April 06, 2016
WASHINGTON — U.S. Sens. Jim Inhofe (R-Okla.) and Cory Booker (D-N.J.) today introduced amendment #3492 to the Federal Aviation Administration Reauthorization Act (H.R. 636) that would ensure operators of critical infrastructure are able to use unmanned aerial vehicles (UAV) to assist with compliance of existing federal regulations and to respond to natural disasters.
“Recent advancements made with drone technology gives companies with large-scale critical infrastructure the opportunity to more safely and cost effectively maintain their operations,” said Inhofe. “Whether it is an energy company delivering resources via a pipeline or a utility company maintaining electric transmissions, critical infrastructure owners and operators are responsible for a network that often stretches across thousands of miles and impacts millions of Americans. My bipartisan amendment will allow companies to use drones in order to best guarantee their services are meeting federal regulations or to more quickly respond to disruptions caused by natural disasters. I appreciate Sen. Cory Booker for joining me on this common-sense solution to help critical infrastructure owners and operators safely deliver reliable resources across the nation.”
“UAS technology has a lot of potential, including uses that help inspect and maintain critical infrastructure like roads, bridges, and electric lines while keeping workers out of harm’s way,” said Booker, who introduced the bipartisan UAS Modernization Act last year. “From inspecting pipelines to protecting energy resources, this amendment directs the FAA to establish clear rules of the road that allow our country to move safely and efficiently into the 21st century and reap the vast benefits of this technology. I’m pleased to join Senator Inhofe on this important bipartisan amendment and appreciate his leadership.”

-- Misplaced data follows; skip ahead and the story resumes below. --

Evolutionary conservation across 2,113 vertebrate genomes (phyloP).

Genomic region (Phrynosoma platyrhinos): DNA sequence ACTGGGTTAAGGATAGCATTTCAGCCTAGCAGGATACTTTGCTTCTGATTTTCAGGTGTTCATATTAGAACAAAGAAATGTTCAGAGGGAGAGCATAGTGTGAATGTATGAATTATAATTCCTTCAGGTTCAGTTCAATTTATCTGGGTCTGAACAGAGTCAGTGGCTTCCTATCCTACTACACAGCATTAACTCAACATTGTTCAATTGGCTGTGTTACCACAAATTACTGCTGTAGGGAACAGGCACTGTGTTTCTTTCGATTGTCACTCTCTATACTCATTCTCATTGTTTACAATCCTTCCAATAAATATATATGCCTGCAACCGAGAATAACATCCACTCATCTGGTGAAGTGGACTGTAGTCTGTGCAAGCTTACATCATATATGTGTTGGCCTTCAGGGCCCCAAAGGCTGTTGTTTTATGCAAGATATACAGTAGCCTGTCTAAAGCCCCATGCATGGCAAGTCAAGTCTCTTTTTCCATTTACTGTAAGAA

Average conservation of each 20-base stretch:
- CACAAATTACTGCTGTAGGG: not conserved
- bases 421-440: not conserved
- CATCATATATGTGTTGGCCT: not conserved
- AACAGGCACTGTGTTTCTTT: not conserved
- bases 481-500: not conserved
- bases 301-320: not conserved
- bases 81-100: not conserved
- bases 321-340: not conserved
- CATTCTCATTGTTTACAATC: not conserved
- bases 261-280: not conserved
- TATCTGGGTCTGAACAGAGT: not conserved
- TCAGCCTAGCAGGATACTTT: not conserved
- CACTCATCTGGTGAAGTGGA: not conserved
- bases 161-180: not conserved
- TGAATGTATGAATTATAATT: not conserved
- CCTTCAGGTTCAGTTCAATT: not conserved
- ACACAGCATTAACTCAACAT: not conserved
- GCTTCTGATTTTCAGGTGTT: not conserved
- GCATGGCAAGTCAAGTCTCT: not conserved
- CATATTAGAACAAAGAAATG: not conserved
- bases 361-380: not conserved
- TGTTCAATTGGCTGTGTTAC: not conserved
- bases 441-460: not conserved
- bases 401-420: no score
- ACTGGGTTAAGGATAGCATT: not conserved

The amendment as filed includes changes to S. 2684 to ensure all aspects of critical infrastructure networks are included; expands allowable activities to include the construction, maintenance, and protection of critical infrastructure; and allows the use of UAVs for compliance with state or local government regulations and industry best practices in addition to federal regulations. Finally, the amendment ensures electric energy infrastructure owners and operators would be able to participate.
The amendment has garnered the support from the following groups: the Small UAV Coalition, the National Rural Electric Cooperatives, the American Public Power Association, Edison Electric Institute, CTIA - The Wireless Association, the American Gas Association, the American Public Gas Association, the Interstate Natural Gas Association of America, the American Petroleum Institute, the Association of Oil Pipelines, and the American Fuels and Petrochemical Manufacturers, and 3D Robotics.
On March 15, Inhofe introduced S. 2684, UAVs for Energy Infrastructure Act, which would direct the Secretary of Transportation to develop a process that would allow companies operating critical infrastructure, such as energy pipelines, to use an unmanned aircraft beyond visual line of sight to conduct any activity already allowed to be accomplished with manned aircraft. This would include conducting surveys required for pipeline construction, maintenance, and rehabilitation, as well as maintaining compliance with federal regulations that require periodic patrolling of pipeline rights-of-way to prevent encroachment, unauthorized excavation, evidence of leaks or any other conditions that might jeopardize the safety of the pipeline.